2000 AD 2 (5 March 1977)

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Once again, Invasion is the best strip, M.A.C.H. 1 is the worst and Harlem Heroes is the strangest.

Starting with Harlem… Gibbons’s art is better this time, but the future setting is poorly thought out (Harlem’s a bad neighborhood even after future retrofitting?). It’s not a traditional storyline though, which is nice.

Flesh is a little better too, with Armstrong getting into some of the day to day of dinosaur hunting. Boix’s art is still iffy.

Dan Dare is crappy again. Bad writing, bad art. The art’s probably worse than the writing.

That Blasco art on Invasion makes up for the hurried pace. It’s a great looking strip. The art on M.A.C.H. is a little better too.

The first Judge Dredd finishes the programme. Peter Harris’s writing is weak, Mike McMahon’s art is indistinct. Dredd’s second seat to the villain even. From mundane beginnings….

CREDITS

Invasion, The Resistance, Part Two; writer, Gerry Finley-Day; artist, Jesus Blasco; letterer, Jack Potter. Flesh, Book One, Part Two; writer, Ken Armstrong; artist, Joan Boix; letterer, Bill Nuttall. M.A.C.H. 1, Vulcan, Part Two; writer, Robert Flynn; artist, Enio; letterer, Potter. Dan Dare, Part Two; writer, Kelvin Gosnell; artist, Massimo Belardinelli; letterer, Nuttall. Harlem Heroes, Part Two; writer, Tom Tully; artist and letterer, Dave Gibbons. Judge Dredd, Judge Whitey; writer, Peter Harris; artist, Mike McMahon. Publisher, IPC.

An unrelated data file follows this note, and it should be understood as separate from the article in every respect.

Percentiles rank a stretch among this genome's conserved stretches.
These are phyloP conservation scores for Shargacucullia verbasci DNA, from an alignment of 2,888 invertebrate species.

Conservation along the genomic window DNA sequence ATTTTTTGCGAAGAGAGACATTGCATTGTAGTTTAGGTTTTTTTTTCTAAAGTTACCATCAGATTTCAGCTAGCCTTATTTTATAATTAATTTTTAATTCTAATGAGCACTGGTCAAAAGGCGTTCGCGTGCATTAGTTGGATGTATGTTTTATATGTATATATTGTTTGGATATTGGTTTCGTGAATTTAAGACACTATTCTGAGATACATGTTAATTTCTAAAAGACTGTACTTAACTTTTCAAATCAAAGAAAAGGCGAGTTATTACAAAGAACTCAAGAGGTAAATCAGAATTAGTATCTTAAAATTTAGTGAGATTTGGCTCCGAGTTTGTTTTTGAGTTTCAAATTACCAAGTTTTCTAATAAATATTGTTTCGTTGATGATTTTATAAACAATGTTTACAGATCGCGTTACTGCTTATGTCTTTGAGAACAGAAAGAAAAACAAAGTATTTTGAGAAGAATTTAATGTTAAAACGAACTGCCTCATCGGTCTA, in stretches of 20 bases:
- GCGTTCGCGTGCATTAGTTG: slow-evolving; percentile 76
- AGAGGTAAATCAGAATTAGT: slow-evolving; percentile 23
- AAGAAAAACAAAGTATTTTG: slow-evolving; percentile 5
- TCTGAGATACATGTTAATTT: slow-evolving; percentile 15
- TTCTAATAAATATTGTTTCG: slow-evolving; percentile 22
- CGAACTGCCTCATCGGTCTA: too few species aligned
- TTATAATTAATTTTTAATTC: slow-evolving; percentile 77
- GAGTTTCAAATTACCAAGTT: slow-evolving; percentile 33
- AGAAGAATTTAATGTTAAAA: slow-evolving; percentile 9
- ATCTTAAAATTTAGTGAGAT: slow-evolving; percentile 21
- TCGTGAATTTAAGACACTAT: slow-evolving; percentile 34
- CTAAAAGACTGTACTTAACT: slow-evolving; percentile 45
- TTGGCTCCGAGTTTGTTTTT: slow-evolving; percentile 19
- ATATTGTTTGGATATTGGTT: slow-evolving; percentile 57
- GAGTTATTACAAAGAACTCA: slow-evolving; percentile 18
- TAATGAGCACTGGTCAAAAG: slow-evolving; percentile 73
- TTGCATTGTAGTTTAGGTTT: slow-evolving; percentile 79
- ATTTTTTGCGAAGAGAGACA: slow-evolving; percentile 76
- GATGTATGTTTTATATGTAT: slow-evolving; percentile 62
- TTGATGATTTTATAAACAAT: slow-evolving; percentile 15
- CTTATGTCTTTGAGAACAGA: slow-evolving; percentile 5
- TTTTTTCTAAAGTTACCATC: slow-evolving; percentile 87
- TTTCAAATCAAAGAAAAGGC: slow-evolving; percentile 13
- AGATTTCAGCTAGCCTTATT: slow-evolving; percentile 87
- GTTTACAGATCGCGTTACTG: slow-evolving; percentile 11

The Superior Spider-Man 6 (May 2013)

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Been a while since I read an Humberto Ramos comic. Between steel fortitude and Slott’s writing, I didn’t get sick.

The issue continues the “Spidey is going too far” theme, with Mayor Jameson setting Otto loose on some superpowered Internet pranksters. There’s also the stuff with Otto and his tutor, which is wonderful.

The Jameson stuff plays to the reader’s expectation of him being a boob and deserving getting pranked. The Spidey too far stuff–the Avengers cameo–plays to the storyline in general, but the stuff with Otto and his tutor is where Slott is doing something different.

Whatever his end game is for Superior Spider-Man, one hopes Slott has a good resolution for the tutor romance in mind.

It’s a fast read; Otto doesn’t show up for a little while and Ghost Peter spends his time watching flashbacks of young Otto being bullied.

Ramos aside, good stuff.

CREDITS

Joking Hazard; writer, Dan Slott; penciller, Humberto Ramos; inker, Victor Olazaba; colorist, Edgar Delgado; letterer, Chris Eliopoulos; editor, Ellie Pyle and Stephen Wacker; publisher, Marvel Comics.

Swamp Thing 143 (June 1994)

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The Parliament of Stones? What’s the Parliament of Stones?

Morrison and Millar end the issue on a couple ominous notes, the aforementioned new Parliament being one of them. They also have the handful of strange guys playing handheld video games (the video games have to do with Alec’s quest).

The rest of the issue is an awesome action issue. Phil Hester doing Swamp Thing monster action needs to be seen. He manages the brutality, the size and the various plant roots quite well.

And it’s good the writers have the end surprises, because there’s really not much else to the issue. Abby and Alec break up again, after he saves her. Apparently, Morrison and Millar change continuity a little–Abby lost TefĂ© to the Parliament of Trees, she didn’t abandon her–and the break up feels like a repeat of a few issues ago.

It’s fun. Fake smart, but fun.

CREDITS

Desert Hearts; writers, Grant Morrison and Mark Millar; penciller, Phil Hester; inker, Kim DeMulder; colorist, Tatjana Wood; letterer, Richard Starkings; editor, Stuart Moore; publisher, Vertigo.

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